UBC Theses and Dissertations
An investigation into the role of C-terminal tensin-like protein (Cten) in melanomagenesis Sjoestroem, Anna Cecilia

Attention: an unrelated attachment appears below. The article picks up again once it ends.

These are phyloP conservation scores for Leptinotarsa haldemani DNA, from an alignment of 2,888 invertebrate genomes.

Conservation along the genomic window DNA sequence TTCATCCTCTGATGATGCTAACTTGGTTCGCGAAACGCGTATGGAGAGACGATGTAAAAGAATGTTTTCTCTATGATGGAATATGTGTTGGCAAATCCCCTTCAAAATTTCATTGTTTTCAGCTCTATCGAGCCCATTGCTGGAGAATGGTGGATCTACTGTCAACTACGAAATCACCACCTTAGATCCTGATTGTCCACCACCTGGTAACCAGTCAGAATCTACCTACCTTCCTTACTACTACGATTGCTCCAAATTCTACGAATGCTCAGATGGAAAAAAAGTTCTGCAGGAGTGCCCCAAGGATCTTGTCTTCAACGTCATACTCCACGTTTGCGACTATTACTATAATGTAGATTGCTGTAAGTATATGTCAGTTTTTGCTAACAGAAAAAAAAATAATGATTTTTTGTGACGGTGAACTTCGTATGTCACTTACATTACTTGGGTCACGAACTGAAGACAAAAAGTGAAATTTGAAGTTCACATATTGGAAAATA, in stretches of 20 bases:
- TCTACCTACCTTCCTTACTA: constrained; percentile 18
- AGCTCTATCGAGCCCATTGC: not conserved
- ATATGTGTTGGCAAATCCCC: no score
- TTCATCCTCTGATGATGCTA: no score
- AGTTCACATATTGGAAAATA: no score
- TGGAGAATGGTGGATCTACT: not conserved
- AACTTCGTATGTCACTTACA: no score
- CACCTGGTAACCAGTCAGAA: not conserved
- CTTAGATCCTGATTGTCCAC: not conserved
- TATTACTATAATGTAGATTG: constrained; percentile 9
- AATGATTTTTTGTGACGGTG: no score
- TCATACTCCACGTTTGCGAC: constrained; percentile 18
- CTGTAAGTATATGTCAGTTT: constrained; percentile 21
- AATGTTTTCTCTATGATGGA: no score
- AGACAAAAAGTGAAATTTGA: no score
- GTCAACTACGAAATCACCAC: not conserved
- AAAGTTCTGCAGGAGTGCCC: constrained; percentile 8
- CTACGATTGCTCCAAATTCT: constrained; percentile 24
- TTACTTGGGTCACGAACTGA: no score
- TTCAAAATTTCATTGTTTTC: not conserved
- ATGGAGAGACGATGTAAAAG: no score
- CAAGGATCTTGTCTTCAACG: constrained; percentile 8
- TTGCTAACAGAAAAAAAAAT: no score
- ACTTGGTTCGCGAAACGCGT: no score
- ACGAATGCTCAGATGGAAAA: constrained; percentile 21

C-terminal tensin-like protein (Cten) is a focal adhesion protein with no or limited protein expression in normal tissues, which has recently been reported to be overexpressed and act as an oncoprotein in numerous cancers. Since its expression status in human cutaneous melanoma is currently unknown, I used tissue microarrays and immunohistochemical staining to examine the protein expression of Cten throughout melanoma progression. I found that Cten was significantly up-regulated in dysplastic nevi (DN) compared to normal nevi (NN), and in primary melanoma (PM) compared to both DN and NN. Strong Cten staining was associated with a poorer 5- and 10-year overall and disease-specific survival for PM patients, and was an adverse independent prognostic factor for the 5-year survival of the same patients. In vitro studies using two melanoma cell lines supported these findings and indicated that Cten functions as an oncogene in melanoma. Since relatively little is known about how Cten contributes to tumorigenesis, I next investigated the expression profile of the RhoGAP Deleted in Liver Cancer-1 (DLC1), the only protein known to bind to Cten, in melanomas. Both cytoplasmic and nuclear DLC1 were detected, and both were down-regulated in metastatic melanoma (MM) compared to PM and nevi, with nuclear DLC1 expression additionally being reduced in PM compared to nevi. Both cytoplasmic and nuclear DLC1 were associated with the 5-year overall and disease-specific survival of all melanoma and MM patients, and with the disease-specific 10-year survival of all melanoma patients. Combined analysis of cytoplasmic and nuclear DLC1 revealed that for MM patients, concurrent loss of both cytoplasmic and nuclear DLC1 was associated with the worst survival outcome, with loss of either or both forms being a significant adverse independent prognostic factor for the 5-year survival of all melanoma and MM patients. A preliminary investigation into the relationship between Cten and DLC1 indicated that the effects of Cten on patient survival were dependent on the levels of DLC1, as expected. In summary, I here provide an initial characterization of the expression status and role of Cten in melanomagenesis, and speculate that it functions partly via interactions with the tumour suppressor DLC1.
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